I do not know. The point is, everything is subject to the eternal plan and power of God.

Are we in the long period (thousand years), or is it to come?

It would seem to me that since the long period began with the end of the Roman empire, we are now in that long period. Satan may be restrained (bound with a chain), but we can expect his influence only to continue and become stronger. We can also expect that God will, in His time, bring it all to an end.

Thursday, December 26. Revelation 16 – 18

Chapter seventeen begins a new section with a new vision. Remember as you read: symbols with meaning are always explained. Symbols that are not explained should be considered as “color,” and their meaning should not be guessed at. We’ve enough to do to consider the meanings revealed.

The vision is that of a woman named “Babylon” sitting on a red beast with seven heads and ten horns. She and the beast ride over “many waters.” The waters stand for “people, multitudes, nations, and languages.” The beast “once was, now is not, and will come up out of the Abyss only to go to his destruction.” I believe the beast is either Satan, or a deputy of Satan – both described similarly in 12:3 and 13:1. Either way, neither has the authority of God who is first and last and lives for ever and ever (1:17).

The seven heads of the beast stand for seven hills on which the woman also sits. This description seals it for us: the woman is the ancient city and empire of Rome. She is drunk on the blood of God’s people. The seven heads also stand for earthly kings who likewise derive their power (life) from Satan.

Satan, his henchmen, and kings of the earth will eventually turn on Rome and destroy her. No one should imagine this to be a “natural course.” It is all by the purpose and will of God. If all things are guided by that purpose and will, the people of God, whose blood is often consumed by their opponents, should not imagine God has abandoned them, but is working out His will for them and all things. As the old hymn says: “The Kingdoms of earth pass away one by one but the kingdom of heaven remains. It is built on a rock and the Lord is its king and for ever and ever He reigns.”

Monday, December 23. Revelation 7 – 9

Who are the 144,000 of Revelation 7?

It’s strange that we ask that question, since John seems to know precisely who they are, or if not, he is not interested.  What he really wants to know is the identity of the innumerable host dressed in white robes before the throne of God.

Unless, of course, the 144,000 and the innumerable host are the same people.

How would these first readers, Christians in Asia Minor at the end of the first century, regard the 144,000?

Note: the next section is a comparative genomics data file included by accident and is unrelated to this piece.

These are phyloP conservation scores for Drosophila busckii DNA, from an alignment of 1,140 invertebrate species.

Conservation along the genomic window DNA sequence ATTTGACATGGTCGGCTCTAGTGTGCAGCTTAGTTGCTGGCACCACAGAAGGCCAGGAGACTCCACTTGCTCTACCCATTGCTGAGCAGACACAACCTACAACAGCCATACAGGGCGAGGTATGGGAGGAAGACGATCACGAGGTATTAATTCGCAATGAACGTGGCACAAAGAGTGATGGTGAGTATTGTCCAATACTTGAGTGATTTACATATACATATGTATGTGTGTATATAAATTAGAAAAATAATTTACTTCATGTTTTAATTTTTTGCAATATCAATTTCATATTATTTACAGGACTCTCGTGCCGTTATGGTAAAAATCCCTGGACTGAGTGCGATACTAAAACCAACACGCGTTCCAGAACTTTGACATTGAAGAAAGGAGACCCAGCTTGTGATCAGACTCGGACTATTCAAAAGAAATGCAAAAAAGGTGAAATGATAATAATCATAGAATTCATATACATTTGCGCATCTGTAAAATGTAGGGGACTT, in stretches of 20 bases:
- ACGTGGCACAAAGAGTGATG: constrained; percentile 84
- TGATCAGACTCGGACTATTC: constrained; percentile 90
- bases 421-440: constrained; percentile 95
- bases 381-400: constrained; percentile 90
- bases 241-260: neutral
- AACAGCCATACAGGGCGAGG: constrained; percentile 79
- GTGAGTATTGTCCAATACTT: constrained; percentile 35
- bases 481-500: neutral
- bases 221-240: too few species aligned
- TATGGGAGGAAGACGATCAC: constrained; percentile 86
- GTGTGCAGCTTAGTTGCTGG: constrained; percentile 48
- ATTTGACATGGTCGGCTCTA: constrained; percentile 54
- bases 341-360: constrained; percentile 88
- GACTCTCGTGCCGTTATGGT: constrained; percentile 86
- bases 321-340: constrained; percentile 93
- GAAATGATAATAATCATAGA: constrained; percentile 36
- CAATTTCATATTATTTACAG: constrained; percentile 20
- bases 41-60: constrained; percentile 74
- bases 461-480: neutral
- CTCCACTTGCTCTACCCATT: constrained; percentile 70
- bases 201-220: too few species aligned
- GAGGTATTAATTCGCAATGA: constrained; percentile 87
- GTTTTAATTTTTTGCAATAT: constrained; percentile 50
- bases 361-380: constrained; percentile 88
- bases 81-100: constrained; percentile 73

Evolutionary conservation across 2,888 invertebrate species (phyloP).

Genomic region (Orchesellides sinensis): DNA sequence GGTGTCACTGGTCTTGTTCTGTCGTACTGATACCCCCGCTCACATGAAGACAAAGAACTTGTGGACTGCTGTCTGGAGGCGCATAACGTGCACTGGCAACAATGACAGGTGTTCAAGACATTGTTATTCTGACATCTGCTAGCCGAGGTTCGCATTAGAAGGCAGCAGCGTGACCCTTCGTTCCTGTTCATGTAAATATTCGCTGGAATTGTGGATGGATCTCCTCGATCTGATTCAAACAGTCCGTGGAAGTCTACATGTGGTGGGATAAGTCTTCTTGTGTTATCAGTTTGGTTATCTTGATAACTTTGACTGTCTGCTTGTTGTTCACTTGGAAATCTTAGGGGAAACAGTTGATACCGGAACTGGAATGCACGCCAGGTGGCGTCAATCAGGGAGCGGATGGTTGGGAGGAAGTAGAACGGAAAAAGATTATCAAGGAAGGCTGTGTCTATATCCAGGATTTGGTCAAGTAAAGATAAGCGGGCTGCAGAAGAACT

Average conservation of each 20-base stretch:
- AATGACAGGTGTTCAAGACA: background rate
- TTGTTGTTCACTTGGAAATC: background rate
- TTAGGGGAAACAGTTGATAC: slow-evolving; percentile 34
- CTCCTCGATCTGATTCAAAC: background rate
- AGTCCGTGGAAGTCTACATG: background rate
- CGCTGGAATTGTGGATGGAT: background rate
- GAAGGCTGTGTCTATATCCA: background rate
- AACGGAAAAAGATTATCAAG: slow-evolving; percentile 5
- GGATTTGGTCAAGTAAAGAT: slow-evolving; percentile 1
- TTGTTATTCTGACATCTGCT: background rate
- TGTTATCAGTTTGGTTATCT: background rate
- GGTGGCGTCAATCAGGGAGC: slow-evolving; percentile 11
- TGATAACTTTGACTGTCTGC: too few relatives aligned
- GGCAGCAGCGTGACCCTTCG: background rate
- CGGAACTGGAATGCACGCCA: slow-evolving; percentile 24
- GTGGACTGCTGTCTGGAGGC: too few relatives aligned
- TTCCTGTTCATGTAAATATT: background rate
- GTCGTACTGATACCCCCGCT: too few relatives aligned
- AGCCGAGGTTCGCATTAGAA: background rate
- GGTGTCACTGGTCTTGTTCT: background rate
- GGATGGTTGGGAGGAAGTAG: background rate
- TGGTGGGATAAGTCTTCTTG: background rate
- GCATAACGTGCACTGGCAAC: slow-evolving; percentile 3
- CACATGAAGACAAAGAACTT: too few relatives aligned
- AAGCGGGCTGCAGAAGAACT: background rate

First off, we might ask why the 144,000 are divided into the twelve tribes of Israel – especially since ten of them were part of the northern kingdom.  Second, we might wonder why the tribe of Joseph is included, since in the Old Testament, Joseph as a tribe is seldom mentioned being replaced by the tribes of his sons, Ephraim and Manasseh.

The twelve tribes stand for all of Israel.  Not, by this time, the Jewish people, but the people of God, made up of those from all nations who have placed faith in Christ.  The fact that they are numbered indicates that God knows who and how many they are.  We are reminded of Paul’s more pointed assurance in 2 Timothy 2:19 – God’s solid foundation stands firm, sealed with this inscription: “The Lord knows those who are his . . .”

It makes no sense to say that “only 144,000 will be saved” when, in point of fact, the rest of the chapter details the salvation of more people than can be counted.  To be in their number however, at least at this point, requires two things: cleansing in the blood of Christ, and perseverance through the difficulties that allegiance to the great Lord are likely to entail.  In the word of chapters 2 and 3, they have “overcome.”

Sunday, December 22. Revelation 4 – 6

There are five major divisions of the book of Revelation:

First comes the introduction in chapter 1. Then, chapters two and three address the specific behaviors God wants each of the seven churches to deal with. Chapters 4, 12, and 17 each begin new sections, all saying the same thing but each with a little more detail. Chapters 4 and 12 both begin with scenes in heaven.

Perhaps you will remember the movie The American President where president Andrew Shepherd (played by Michael Douglas) tells Sydney Ellen Wade the Oval Office was designed to intimidate foreign dignitaries. I’ve visited the Oval Office several times (after hours, guided tours) and while is was not originally designed with intimidation in mind, it is definitely impressive.

The scene in chapter four is that of God’s “Oval Office,” though it is usually referred to as the “throne room scene.” Its depiction is without doubt designed to impress. In the ancient world, you would expect the presence of aged advisers (elders) and you would expect it and the presence of the king to be breathtaking. That’s exactly how John depicts it. Don’t get lost in the imagery. You will see something similar in Ezekiel 1, and another description in Hebrews 12. You have, in chapter four, come into the presence of God.

Who are the four living creatures?

We do not know, except that they are to strike awe in the minds of the readers. The creator of heaven and earth might not be expected to have normal attendants. The elders are not just esteemed advisers. They represent kings, all of whom bow before God, and everyone confesses the worthiness of God because He is, after all, the creator of all things.